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Sci Rep. 2015 Aug 17;5:13156. doi: 10.1038/srep13156.

Seeing Central African forests through their largest trees.

Author information

1
1] Landscape Ecology and Plant Production Systems Unit, Université libre de Bruxelles, CP264-2, B-1050 Bruxelles, Belgium [2] BIOSE Department, Gembloux Agro-Bio Tech, Université de Liège, B-5030 Gembloux, Belgium [3] Ecole Régionale post-universitaire d'Aménagement et de gestion Intégrés des Forêts et Territoires tropicaux, Kinshasa, DR Congo.
2
UMR AMAP, IRD, F-34000 Montpellier, France.
3
1] UMR AMAP, IRD, F-34000 Montpellier, France [2] UPR BSEF, CIRAD, Campus International de Baillarguet, F-34398 Montpellier, France.
4
BIOSE Department, Gembloux Agro-Bio Tech, Université de Liège, B-5030 Gembloux, Belgium.
5
UPR BSEF, CIRAD, Campus International de Baillarguet, F-34398 Montpellier, France.
6
Environmental Change Institute, School of Geography and the Environment, University of Oxford, Oxford, UK.
7
1] BIOSE Department, Gembloux Agro-Bio Tech, Université de Liège, B-5030 Gembloux, Belgium [2] Laboratory for Wood Biology and Xylarium, Royal Museum for Central Africa, Tervuren, Belgium.
8
Ministère des Eaux, Forêts, Chasse et Pêche, BP 3314 Bangui, Central African Republic.
9
Laboratory for Wood Biology and Xylarium, Royal Museum for Central Africa, Tervuren, Belgium.
10
Université de Bangui - Cerphameta, BP 1450 Bangui, Central African Republic.
11
Department of Plant and Animal Sciences, University of Buea, P.O. Box 63, Buea, Cameroon.
12
Laboratoire d'Evolution Biologique et Ecologie, Faculté des Sciences, Université libre de Bruxelles, CP160-12, Brussels, Belgium.
13
Centre de Formation et de Recherche en Conservation Forestière (CEFRECOF), Wildlife Conservation Society, Kinshasa, DR Congo.
14
1] UPR BSEF, CIRAD, Campus International de Baillarguet, F-34398 Montpellier, France [2] National Herbarium, P.O BOX 1601, Yaoundé, Cameroon [3] CIFOR, Central African Regional Office, P.O. Box 2008 Messa, Yaoundé, Cameroon.
15
Lukuru Wildlife Research Foundation, Kinshasa, Gombe, DR Congo.
16
Wildlife Conservation Society - DRC Program, Kinshasa, DR Congo.
17
CTFS-ForestGEO, Department of Botany, MRC 166, Smithsonian Institution, P.O. Box 37012, Washington, DC 20013-7012, USA.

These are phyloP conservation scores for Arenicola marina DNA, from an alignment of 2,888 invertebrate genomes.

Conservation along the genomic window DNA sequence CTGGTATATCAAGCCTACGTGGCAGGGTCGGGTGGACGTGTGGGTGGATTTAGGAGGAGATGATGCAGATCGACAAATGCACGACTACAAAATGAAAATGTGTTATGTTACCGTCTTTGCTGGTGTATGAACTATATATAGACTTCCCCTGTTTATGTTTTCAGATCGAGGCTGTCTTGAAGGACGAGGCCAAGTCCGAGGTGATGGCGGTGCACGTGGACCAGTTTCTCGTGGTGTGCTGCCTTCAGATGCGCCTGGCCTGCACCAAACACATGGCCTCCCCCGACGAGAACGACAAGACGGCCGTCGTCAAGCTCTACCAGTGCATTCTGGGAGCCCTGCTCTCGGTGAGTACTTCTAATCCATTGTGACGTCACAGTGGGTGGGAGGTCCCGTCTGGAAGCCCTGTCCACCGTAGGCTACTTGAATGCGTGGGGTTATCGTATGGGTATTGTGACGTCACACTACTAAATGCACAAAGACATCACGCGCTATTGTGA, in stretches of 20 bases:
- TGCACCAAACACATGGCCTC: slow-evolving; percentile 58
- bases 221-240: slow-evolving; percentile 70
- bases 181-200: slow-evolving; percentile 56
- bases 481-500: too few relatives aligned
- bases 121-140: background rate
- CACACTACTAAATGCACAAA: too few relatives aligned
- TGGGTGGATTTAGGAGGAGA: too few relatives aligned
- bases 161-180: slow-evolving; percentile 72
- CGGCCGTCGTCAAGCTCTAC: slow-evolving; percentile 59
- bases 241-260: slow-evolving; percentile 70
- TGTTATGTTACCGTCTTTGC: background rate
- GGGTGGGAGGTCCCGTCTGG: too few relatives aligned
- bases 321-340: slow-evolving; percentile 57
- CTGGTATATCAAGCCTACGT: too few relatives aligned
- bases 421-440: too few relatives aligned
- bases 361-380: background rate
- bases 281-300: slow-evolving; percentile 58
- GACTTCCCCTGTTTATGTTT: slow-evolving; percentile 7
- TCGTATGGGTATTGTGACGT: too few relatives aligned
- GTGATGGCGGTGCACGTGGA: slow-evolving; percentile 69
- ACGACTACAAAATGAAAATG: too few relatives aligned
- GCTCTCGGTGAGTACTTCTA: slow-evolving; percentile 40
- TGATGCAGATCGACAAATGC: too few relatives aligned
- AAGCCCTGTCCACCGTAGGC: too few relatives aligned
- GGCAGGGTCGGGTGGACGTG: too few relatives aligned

18
1] UMR AMAP, IRD, F-34000 Montpellier, France [2] Plant Systematic and Ecology Laboratory, Department of Biology, University of Yaounde 1, Yaounde, Cameroon.
19
1] Ecole Régionale post-universitaire d'Aménagement et de gestion Intégrés des Forêts et Territoires tropicaux, Kinshasa, DR Congo [2] Behavioural Biology Unit, University of Liege, Liege, Belgium [3] Conservation Biology Unit, Royal Belgian Institute of Natural Sciences, Brussels, Belgium [4] Department of Primatology, Max Planck Institute for Evolutionary Anthropology, Leipzig, Germany.
20
Plant Systematic and Ecology Laboratory, Department of Biology, University of Yaounde 1, Yaounde, Cameroon.
21
Missouri Botanical Garden, Africa and Madagascar Department, St Louis, MO, USA.
22
Department of Botany and Plant Pathology, Oregon State University, Corvallis, OR 97331, USA.
23
Landscape Ecology and Plant Production Systems Unit, Université libre de Bruxelles, CP264-2, B-1050 Bruxelles, Belgium.

Abstract

Large tropical trees and a few dominant species were recently identified as the main structuring elements of tropical forests. However, such result did not translate yet into quantitative approaches which are essential to understand, predict and monitor forest functions and composition over large, often poorly accessible territories. Here we show that the above-ground biomass (AGB) of the whole forest can be predicted from a few large trees and that the relationship is proved strikingly stable in 175 1-ha plots investigated across 8 sites spanning Central Africa. We designed a generic model predicting AGB with an error of 14% when based on only 5% of the stems, which points to universality in forest structural properties. For the first time in Africa, we identified some dominant species that disproportionally contribute to forest AGB with 1.5% of recorded species accounting for over 50% of the stock of AGB. Consequently, focusing on large trees and dominant species provides precise information on the whole forest stand. This offers new perspectives for understanding the functioning of tropical forests and opens new doors for the development of innovative monitoring strategies.

PMID:
26279193
PMCID:
PMC4538397
DOI:
10.1038/srep13156
[Indexed for MEDLINE]
Free PMC Article

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